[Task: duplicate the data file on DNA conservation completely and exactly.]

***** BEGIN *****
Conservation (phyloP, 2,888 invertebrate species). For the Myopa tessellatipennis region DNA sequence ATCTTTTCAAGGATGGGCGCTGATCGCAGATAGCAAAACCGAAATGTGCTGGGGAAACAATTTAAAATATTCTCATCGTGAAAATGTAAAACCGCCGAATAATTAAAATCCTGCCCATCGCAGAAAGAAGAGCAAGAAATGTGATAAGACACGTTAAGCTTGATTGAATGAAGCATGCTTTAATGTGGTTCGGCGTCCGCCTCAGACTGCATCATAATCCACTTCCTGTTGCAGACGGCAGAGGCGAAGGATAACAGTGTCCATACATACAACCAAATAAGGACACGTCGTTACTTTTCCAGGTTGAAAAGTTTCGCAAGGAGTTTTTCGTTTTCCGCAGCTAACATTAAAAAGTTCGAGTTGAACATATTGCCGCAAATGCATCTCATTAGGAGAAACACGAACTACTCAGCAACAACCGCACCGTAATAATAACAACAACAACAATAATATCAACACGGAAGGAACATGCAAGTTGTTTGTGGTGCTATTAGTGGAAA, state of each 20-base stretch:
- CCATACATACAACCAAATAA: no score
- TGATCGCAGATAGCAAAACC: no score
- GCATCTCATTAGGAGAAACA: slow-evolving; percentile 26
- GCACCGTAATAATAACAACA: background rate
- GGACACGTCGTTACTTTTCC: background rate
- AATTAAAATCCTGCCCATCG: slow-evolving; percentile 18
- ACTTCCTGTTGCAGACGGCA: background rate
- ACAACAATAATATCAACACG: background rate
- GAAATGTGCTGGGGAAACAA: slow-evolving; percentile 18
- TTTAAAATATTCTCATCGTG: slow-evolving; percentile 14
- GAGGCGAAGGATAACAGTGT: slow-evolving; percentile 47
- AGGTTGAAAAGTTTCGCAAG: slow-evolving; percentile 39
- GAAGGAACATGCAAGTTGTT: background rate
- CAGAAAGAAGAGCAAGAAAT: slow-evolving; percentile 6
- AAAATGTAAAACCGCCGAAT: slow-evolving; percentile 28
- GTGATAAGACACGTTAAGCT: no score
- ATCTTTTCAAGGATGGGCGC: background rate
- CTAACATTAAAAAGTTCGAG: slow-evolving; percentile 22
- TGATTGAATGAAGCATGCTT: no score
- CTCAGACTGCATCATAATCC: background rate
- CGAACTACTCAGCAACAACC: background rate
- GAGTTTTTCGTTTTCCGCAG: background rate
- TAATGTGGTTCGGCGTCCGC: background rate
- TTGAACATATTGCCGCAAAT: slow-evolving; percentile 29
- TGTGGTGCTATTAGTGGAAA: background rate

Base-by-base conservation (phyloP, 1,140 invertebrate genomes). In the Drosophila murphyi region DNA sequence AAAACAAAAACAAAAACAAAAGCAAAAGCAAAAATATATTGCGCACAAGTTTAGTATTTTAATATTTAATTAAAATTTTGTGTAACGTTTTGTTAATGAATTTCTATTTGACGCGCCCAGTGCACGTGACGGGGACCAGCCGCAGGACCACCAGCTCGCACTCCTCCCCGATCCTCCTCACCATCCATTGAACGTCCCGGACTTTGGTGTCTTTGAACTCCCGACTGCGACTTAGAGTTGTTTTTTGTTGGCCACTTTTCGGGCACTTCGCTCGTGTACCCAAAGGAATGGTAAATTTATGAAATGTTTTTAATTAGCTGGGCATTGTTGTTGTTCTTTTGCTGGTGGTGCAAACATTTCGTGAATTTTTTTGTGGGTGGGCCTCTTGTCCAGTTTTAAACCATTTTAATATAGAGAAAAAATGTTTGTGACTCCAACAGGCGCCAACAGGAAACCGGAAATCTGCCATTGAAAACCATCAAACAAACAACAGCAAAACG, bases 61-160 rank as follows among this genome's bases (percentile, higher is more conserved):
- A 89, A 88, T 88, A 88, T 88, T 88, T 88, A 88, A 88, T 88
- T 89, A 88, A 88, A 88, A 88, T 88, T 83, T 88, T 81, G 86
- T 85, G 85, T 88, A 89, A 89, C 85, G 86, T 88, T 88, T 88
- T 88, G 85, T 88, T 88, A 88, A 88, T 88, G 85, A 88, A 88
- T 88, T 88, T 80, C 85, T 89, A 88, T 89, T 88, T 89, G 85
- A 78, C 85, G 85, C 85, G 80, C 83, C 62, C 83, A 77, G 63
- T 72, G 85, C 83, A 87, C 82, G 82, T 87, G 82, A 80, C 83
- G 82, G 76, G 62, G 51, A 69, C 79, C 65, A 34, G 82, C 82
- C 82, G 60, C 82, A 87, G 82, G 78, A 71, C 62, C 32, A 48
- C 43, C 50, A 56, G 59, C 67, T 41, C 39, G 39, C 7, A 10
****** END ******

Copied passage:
Conservation (phyloP, 2,888 invertebrate species). For the Myopa tessellatipennis region DNA sequence ATCTTTTCAAGGATGGGCGCTGATCGCAGATAGCAAAACCGAAATGTGCTGGGGAAACAATTTAAAATATTCTCATCGTGAAAATGTAAAACCGCCGAATAATTAAAATCCTGCCCATCGCAGAAAGAAGAGCAAGAAATGTGATAAGACACGTTAAGCTTGATTGAATGAAGCATGCTTTAATGTGGTTCGGCGTCCGCCTCAGACTGCATCATAATCCACTTCCTGTTGCAGACGGCAGAGGCGAAGGATAACAGTGTCCATACATACAACCAAATAAGGACACGTCGTTACTTTTCCAGGTTGAAAAGTTTCGCAAGGAGTTTTTCGTTTTCCGCAGCTAACATTAAAAAGTTCGAGTTGAACATATTGCCGCAAATGCATCTCATTAGGAGAAACACGAACTACTCAGCAACAACCGCACCGTAATAATAACAACAACAACAATAATATCAACACGGAAGGAACATGCAAGTTGTTTGTGGTGCTATTAGTGGAAA, state of each 20-base stretch:
- CCATACATACAACCAAATAA: no score
- TGATCGCAGATAGCAAAACC: no score
- GCATCTCATTAGGAGAAACA: slow-evolving; percentile 26
- GCACCGTAATAATAACAACA: background rate
- GGACACGTCGTTACTTTTCC: background rate
- AATTAAAATCCTGCCCATCG: slow-evolving; percentile 18
- ACTTCCTGTTGCAGACGGCA: background rate
- ACAACAATAATATCAACACG: background rate
- GAAATGTGCTGGGGAAACAA: slow-evolving; percentile 18
- TTTAAAATATTCTCATCGTG: slow-evolving; percentile 14
- GAGGCGAAGGATAACAGTGT: slow-evolving; percentile 47
- AGGTTGAAAAGTTTCGCAAG: slow-evolving; percentile 39
- GAAGGAACATGCAAGTTGTT: background rate
- CAGAAAGAAGAGCAAGAAAT: slow-evolving; percentile 6
- AAAATGTAAAACCGCCGAAT: slow-evolving; percentile 28
- GTGATAAGACACGTTAAGCT: no score
- ATCTTTTCAAGGATGGGCGC: background rate
- CTAACATTAAAAAGTTCGAG: slow-evolving; percentile 22
- TGATTGAATGAAGCATGCTT: no score
- CTCAGACTGCATCATAATCC: background rate
- CGAACTACTCAGCAACAACC: background rate
- GAGTTTTTCGTTTTCCGCAG: background rate
- TAATGTGGTTCGGCGTCCGC: background rate
- TTGAACATATTGCCGCAAAT: slow-evolving; percentile 29
- TGTGGTGCTATTAGTGGAAA: background rate

Base-by-base conservation (phyloP, 1,140 invertebrate genomes). In the Drosophila murphyi region DNA sequence AAAACAAAAACAAAAACAAAAGCAAAAGCAAAAATATATTGCGCACAAGTTTAGTATTTTAATATTTAATTAAAATTTTGTGTAACGTTTTGTTAATGAATTTCTATTTGACGCGCCCAGTGCACGTGACGGGGACCAGCCGCAGGACCACCAGCTCGCACTCCTCCCCGATCCTCCTCACCATCCATTGAACGTCCCGGACTTTGGTGTCTTTGAACTCCCGACTGCGACTTAGAGTTGTTTTTTGTTGGCCACTTTTCGGGCACTTCGCTCGTGTACCCAAAGGAATGGTAAATTTATGAAATGTTTTTAATTAGCTGGGCATTGTTGTTGTTCTTTTGCTGGTGGTGCAAACATTTCGTGAATTTTTTTGTGGGTGGGCCTCTTGTCCAGTTTTAAACCATTTTAATATAGAGAAAAAATGTTTGTGACTCCAACAGGCGCCAACAGGAAACCGGAAATCTGCCATTGAAAACCATCAAACAAACAACAGCAAAACG, bases 61-160 rank as follows among this genome's bases (percentile, higher is more conserved):
- A 89, A 88, T 88, A 88, T 88, T 88, T 88, A 88, A 88, T 88
- T 89, A 88, A 88, A 88, A 88, T 88, T 83, T 88, T 81, G 86
- T 85, G 85, T 88, A 89, A 89, C 85, G 86, T 88, T 88, T 88
- T 88, G 85, T 88, T 88, A 88, A 88, T 88, G 85, A 88, A 88
- T 88, T 88, T 80, C 85, T 89, A 88, T 89, T 88, T 89, G 85
- A 78, C 85, G 85, C 85, G 80, C 83, C 62, C 83, A 77, G 63
- T 72, G 85, C 83, A 87, C 82, G 82, T 87, G 82, A 80, C 83
- G 82, G 76, G 62, G 51, A 69, C 79, C 65, A 34, G 82, C 82
- C 82, G 60, C 82, A 87, G 82, G 78, A 71, C 62, C 32, A 48
- C 43, C 50, A 56, G 59, C 67, T 41, C 39, G 39, C 7, A 10